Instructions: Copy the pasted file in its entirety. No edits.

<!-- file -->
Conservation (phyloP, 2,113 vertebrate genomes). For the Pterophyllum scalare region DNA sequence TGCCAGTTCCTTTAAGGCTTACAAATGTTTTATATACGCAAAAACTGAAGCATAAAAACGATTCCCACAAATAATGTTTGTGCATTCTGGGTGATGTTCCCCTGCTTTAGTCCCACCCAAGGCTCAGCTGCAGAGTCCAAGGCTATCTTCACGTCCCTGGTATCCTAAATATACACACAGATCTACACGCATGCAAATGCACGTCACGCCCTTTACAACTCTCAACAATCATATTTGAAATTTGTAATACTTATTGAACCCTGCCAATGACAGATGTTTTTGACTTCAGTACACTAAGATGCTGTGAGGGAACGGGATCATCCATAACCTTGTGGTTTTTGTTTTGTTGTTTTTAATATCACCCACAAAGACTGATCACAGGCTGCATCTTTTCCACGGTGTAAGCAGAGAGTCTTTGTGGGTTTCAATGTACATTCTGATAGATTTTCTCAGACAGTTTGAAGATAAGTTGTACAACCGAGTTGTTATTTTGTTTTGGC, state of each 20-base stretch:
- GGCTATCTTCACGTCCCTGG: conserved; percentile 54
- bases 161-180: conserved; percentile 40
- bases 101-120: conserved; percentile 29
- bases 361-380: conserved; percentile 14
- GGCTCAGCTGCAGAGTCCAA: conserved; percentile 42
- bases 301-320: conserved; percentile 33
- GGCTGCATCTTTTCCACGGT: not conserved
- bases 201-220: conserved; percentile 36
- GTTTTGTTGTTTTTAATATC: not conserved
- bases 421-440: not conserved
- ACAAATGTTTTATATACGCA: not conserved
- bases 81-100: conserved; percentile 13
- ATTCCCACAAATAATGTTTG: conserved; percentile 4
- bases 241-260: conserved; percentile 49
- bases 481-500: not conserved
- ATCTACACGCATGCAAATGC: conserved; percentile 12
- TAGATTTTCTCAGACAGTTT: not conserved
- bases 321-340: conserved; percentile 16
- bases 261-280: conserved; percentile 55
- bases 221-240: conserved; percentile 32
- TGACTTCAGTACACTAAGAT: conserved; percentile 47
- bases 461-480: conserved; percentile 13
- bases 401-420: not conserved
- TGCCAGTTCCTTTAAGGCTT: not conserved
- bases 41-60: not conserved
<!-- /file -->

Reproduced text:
Conservation (phyloP, 2,113 vertebrate genomes). For the Pterophyllum scalare region DNA sequence TGCCAGTTCCTTTAAGGCTTACAAATGTTTTATATACGCAAAAACTGAAGCATAAAAACGATTCCCACAAATAATGTTTGTGCATTCTGGGTGATGTTCCCCTGCTTTAGTCCCACCCAAGGCTCAGCTGCAGAGTCCAAGGCTATCTTCACGTCCCTGGTATCCTAAATATACACACAGATCTACACGCATGCAAATGCACGTCACGCCCTTTACAACTCTCAACAATCATATTTGAAATTTGTAATACTTATTGAACCCTGCCAATGACAGATGTTTTTGACTTCAGTACACTAAGATGCTGTGAGGGAACGGGATCATCCATAACCTTGTGGTTTTTGTTTTGTTGTTTTTAATATCACCCACAAAGACTGATCACAGGCTGCATCTTTTCCACGGTGTAAGCAGAGAGTCTTTGTGGGTTTCAATGTACATTCTGATAGATTTTCTCAGACAGTTTGAAGATAAGTTGTACAACCGAGTTGTTATTTTGTTTTGGC, state of each 20-base stretch:
- GGCTATCTTCACGTCCCTGG: conserved; percentile 54
- bases 161-180: conserved; percentile 40
- bases 101-120: conserved; percentile 29
- bases 361-380: conserved; percentile 14
- GGCTCAGCTGCAGAGTCCAA: conserved; percentile 42
- bases 301-320: conserved; percentile 33
- GGCTGCATCTTTTCCACGGT: not conserved
- bases 201-220: conserved; percentile 36
- GTTTTGTTGTTTTTAATATC: not conserved
- bases 421-440: not conserved
- ACAAATGTTTTATATACGCA: not conserved
- bases 81-100: conserved; percentile 13
- ATTCCCACAAATAATGTTTG: conserved; percentile 4
- bases 241-260: conserved; percentile 49
- bases 481-500: not conserved
- ATCTACACGCATGCAAATGC: conserved; percentile 12
- TAGATTTTCTCAGACAGTTT: not conserved
- bases 321-340: conserved; percentile 16
- bases 261-280: conserved; percentile 55
- bases 221-240: conserved; percentile 32
- TGACTTCAGTACACTAAGAT: conserved; percentile 47
- bases 461-480: conserved; percentile 13
- bases 401-420: not conserved
- TGCCAGTTCCTTTAAGGCTT: not conserved
- bases 41-60: not conserved